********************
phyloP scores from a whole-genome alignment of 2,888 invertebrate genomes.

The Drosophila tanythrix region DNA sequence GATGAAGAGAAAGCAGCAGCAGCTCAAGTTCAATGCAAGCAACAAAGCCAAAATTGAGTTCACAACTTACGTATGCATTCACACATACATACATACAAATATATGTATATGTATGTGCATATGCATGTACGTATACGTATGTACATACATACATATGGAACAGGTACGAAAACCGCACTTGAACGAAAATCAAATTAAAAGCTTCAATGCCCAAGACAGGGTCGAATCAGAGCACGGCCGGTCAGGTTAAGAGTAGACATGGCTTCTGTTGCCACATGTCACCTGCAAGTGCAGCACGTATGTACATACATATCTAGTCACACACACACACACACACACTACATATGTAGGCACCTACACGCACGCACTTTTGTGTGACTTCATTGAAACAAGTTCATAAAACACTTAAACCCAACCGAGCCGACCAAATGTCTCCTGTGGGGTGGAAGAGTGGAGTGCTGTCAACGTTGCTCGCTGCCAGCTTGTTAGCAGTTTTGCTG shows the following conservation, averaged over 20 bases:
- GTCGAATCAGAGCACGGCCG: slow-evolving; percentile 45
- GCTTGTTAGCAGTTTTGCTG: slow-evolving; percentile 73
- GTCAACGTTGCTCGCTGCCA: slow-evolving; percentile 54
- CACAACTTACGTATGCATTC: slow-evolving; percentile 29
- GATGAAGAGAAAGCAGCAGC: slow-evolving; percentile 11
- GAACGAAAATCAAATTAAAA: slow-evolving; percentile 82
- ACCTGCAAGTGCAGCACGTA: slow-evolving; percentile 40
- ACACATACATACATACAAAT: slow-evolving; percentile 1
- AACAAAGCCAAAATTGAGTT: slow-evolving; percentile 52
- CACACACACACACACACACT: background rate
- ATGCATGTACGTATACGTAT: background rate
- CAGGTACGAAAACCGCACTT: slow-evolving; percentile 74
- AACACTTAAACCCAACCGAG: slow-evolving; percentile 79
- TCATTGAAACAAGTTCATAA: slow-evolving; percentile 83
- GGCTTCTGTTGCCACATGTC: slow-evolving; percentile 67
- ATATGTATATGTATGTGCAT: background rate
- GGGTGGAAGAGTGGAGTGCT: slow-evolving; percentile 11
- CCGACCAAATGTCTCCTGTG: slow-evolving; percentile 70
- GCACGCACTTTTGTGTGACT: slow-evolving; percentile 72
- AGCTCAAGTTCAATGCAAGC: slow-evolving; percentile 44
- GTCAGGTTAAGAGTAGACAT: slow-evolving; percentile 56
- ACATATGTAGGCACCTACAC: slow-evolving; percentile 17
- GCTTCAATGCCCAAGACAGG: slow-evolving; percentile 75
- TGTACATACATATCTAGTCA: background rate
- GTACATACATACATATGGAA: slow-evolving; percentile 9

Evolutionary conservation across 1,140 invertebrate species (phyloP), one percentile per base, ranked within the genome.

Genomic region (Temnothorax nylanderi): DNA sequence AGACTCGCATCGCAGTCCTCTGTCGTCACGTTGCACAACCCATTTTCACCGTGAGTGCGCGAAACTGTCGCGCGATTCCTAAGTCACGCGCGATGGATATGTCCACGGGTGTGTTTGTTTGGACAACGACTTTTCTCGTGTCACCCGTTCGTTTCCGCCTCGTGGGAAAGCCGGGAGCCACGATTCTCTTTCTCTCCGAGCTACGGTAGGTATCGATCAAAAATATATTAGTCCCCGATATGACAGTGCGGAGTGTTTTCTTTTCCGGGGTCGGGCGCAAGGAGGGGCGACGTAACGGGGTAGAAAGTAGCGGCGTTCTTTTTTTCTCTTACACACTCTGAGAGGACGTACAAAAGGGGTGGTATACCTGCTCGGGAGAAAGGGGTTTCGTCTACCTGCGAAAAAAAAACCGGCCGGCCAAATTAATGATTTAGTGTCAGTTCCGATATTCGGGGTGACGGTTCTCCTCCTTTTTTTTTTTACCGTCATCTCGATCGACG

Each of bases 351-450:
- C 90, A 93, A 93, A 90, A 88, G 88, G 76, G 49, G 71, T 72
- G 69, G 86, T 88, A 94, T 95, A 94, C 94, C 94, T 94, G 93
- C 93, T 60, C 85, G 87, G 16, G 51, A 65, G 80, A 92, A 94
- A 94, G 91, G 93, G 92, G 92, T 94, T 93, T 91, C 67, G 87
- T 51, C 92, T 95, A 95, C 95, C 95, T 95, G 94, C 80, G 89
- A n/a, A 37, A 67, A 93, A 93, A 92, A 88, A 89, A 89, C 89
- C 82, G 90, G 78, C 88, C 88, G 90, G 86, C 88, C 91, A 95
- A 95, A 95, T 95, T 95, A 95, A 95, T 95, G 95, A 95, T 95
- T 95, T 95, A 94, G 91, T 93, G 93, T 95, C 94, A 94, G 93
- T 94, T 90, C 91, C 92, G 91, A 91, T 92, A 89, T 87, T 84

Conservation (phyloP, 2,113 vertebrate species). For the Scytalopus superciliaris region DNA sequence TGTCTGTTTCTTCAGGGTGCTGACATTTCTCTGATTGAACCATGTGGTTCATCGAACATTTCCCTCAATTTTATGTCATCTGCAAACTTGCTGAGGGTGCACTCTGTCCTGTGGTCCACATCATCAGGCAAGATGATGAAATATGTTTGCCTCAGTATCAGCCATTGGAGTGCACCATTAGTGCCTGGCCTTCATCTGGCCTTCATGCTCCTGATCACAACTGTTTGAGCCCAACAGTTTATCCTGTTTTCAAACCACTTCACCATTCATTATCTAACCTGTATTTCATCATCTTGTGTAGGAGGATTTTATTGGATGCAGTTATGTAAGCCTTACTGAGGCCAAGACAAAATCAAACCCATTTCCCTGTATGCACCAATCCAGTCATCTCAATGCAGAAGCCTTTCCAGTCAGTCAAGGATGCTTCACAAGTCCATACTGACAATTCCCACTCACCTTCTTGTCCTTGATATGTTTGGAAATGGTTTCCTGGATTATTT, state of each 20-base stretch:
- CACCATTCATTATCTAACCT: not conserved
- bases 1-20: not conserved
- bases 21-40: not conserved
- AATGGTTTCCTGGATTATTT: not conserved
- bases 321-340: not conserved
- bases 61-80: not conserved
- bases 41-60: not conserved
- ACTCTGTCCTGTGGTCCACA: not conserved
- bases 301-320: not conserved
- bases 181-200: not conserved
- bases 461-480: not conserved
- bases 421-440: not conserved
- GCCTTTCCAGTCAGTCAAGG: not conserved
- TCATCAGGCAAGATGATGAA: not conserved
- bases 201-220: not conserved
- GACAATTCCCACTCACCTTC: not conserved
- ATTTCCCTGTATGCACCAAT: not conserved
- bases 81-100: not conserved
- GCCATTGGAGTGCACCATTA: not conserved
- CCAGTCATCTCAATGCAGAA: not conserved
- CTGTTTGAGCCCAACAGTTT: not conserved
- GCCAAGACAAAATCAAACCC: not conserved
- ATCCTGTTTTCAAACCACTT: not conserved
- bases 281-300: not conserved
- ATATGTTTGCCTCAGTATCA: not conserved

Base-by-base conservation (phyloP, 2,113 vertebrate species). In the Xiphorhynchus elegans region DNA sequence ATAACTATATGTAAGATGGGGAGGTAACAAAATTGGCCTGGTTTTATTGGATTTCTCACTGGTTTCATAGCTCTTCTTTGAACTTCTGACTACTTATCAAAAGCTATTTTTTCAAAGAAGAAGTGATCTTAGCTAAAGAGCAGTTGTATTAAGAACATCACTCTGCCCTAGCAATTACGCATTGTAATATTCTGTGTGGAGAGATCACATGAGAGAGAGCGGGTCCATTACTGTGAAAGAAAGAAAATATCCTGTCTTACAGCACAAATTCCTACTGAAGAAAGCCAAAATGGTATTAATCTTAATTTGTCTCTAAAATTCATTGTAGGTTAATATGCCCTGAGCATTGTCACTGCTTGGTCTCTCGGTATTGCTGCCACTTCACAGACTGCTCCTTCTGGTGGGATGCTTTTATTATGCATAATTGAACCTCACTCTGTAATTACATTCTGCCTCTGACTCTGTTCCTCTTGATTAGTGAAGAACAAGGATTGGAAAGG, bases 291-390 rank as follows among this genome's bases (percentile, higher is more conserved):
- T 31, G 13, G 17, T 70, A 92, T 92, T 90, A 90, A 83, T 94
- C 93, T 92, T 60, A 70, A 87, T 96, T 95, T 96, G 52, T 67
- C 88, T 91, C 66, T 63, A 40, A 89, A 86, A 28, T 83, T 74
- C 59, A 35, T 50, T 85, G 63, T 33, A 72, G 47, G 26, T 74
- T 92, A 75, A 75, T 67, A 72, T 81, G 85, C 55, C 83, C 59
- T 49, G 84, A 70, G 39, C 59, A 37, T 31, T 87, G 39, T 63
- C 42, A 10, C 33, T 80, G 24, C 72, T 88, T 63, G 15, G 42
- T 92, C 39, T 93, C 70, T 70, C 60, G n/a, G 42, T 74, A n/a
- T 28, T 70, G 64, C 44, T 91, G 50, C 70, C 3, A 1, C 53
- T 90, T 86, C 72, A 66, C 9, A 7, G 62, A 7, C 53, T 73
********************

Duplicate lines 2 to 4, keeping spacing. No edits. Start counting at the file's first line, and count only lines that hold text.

The Drosophila tanythrix region DNA sequence GATGAAGAGAAAGCAGCAGCAGCTCAAGTTCAATGCAAGCAACAAAGCCAAAATTGAGTTCACAACTTACGTATGCATTCACACATACATACATACAAATATATGTATATGTATGTGCATATGCATGTACGTATACGTATGTACATACATACATATGGAACAGGTACGAAAACCGCACTTGAACGAAAATCAAATTAAAAGCTTCAATGCCCAAGACAGGGTCGAATCAGAGCACGGCCGGTCAGGTTAAGAGTAGACATGGCTTCTGTTGCCACATGTCACCTGCAAGTGCAGCACGTATGTACATACATATCTAGTCACACACACACACACACACACTACATATGTAGGCACCTACACGCACGCACTTTTGTGTGACTTCATTGAAACAAGTTCATAAAACACTTAAACCCAACCGAGCCGACCAAATGTCTCCTGTGGGGTGGAAGAGTGGAGTGCTGTCAACGTTGCTCGCTGCCAGCTTGTTAGCAGTTTTGCTG shows the following conservation, averaged over 20 bases:
- GTCGAATCAGAGCACGGCCG: slow-evolving; percentile 45
- GCTTGTTAGCAGTTTTGCTG: slow-evolving; percentile 73